Inflation soars to 6.46% as onion prices continue India's tear-jerker streak, spike RBI rate cut hopes

Oct 14 2013, 17:38 IST
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Inflation, based on WPI, was at 6.1 per cent in August and 5.85 per cent in the previous month. Inflation, based on WPI, was at 6.1 per cent in August and 5.85 per cent in the previous month.
SummaryIndia inflation soars as onion prices jump a whopping 323% year on year in Sept, fruits 13%.

High food prices, especially of onion and other vegetables, pushed up September inflation to 7-month high of 6.46 per cent that may make it difficult for the Reserve Bank of India (RBI) to cut key interest rate on October 29 to spur industrial growth.

The Wholesale Price Index (WPI) based inflation rose for the fourth month in a row, government data revealed today.

Inflation was 6.1 per cent in August and 5.85 per cent (revised upward from 5.79 per cent) in July. In September last year, it was 8.07 per cent.

The sharpest increase was in onion prices which jumped by 322.94 per cent in September, over the same month last year.

Vegetables in general were costlier by 89.37 per cent year-on-year making life difficult for the common man.

Fruits too were costlier by 13.54 per cent year-on-year during September.

Overall, the food inflation increased at higher rate in September at 18.40 per cent as compared to the previous month. Inflation in this segment was 18.18 per cent in August.

Planning Commission Deputy Chairman Montek Singh Ahluwalia said that if inflation is higher than 6 per cent it is high and at an "uncomfortable" level. However, he expressed confidence that it would ease in the coming months.

Food Minister K V Thomas said cost of production has increased due to NREGA wages, besides higher MSP.

The Reserve Bank of India, which is scheduled to unveil the second quarter review of monetary policy on October 29, will factor in the rising inflation while deciding on the policy rates amid rate cut demand by industry to boost economic activities.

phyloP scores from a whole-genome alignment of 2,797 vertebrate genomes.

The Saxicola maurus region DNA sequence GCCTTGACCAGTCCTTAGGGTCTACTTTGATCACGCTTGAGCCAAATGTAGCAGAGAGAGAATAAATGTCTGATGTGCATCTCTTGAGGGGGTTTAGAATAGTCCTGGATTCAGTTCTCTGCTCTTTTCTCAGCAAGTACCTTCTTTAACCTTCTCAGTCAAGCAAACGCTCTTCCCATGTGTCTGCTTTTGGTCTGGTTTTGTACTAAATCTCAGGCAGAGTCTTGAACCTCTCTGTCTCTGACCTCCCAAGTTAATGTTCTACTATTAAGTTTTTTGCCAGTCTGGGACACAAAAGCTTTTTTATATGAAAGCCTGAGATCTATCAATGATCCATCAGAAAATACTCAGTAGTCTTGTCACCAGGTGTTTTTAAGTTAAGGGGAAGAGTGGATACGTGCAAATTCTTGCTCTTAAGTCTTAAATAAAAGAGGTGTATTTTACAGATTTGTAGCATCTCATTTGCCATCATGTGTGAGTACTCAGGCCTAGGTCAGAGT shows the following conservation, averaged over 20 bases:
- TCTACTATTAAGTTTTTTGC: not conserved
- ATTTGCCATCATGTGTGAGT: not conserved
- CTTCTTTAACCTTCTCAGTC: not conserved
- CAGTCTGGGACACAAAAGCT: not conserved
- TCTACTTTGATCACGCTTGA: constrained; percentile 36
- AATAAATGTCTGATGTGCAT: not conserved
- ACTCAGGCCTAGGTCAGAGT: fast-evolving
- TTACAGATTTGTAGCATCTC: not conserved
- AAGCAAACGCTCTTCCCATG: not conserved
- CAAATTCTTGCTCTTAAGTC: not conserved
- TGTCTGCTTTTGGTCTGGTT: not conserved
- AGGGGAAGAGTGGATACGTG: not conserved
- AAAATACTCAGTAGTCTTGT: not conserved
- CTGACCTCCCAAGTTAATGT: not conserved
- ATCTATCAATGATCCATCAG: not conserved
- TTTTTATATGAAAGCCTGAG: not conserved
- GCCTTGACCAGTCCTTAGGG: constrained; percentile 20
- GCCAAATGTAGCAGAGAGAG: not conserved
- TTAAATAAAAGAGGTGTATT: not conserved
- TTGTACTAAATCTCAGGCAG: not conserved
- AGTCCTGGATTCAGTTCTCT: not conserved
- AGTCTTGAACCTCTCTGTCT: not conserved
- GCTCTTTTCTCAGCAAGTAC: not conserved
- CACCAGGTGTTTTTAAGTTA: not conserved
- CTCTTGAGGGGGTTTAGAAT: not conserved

The August IIP data, a key economic indicator, showed that industrial output expanded by meagre 0.6 per cent.

The data further revealed that there was decline in prices of egg, meat, fish, beverages, tobacco, cereals, rice and wheat in the month under review over August.

The inflation in the manufactured items segment was 2.03 in September year-on-year.

Inflation for LPG (liquefied petroleum gas) and petrol was at 9 per cent and 9.64 per cent, respectively, on annual basis.

"I agree that inflation rate is still on the high side but it will soften in a month or so... The comfort level of inflation is 5-6 per cent and if it is higher than 6 per cent, it is uncomfortable," Ahluwalia told reporters.

He said the steps taken by government to de-stock the excess food stocks would result in cooling off of prices in few weeks ahead.

A Barclays report said onion prices are reported to be softer in October, and "we continue to expect food prices to normalise somewhat in the coming months on the good monsoon and a large increase in sowing".

Commenting on the data, Ficci Secretary General A Didar Singh the food inflation has remained at high levels for an extended period and needs to be tackled by taking adequate measures from the supply and distribution side.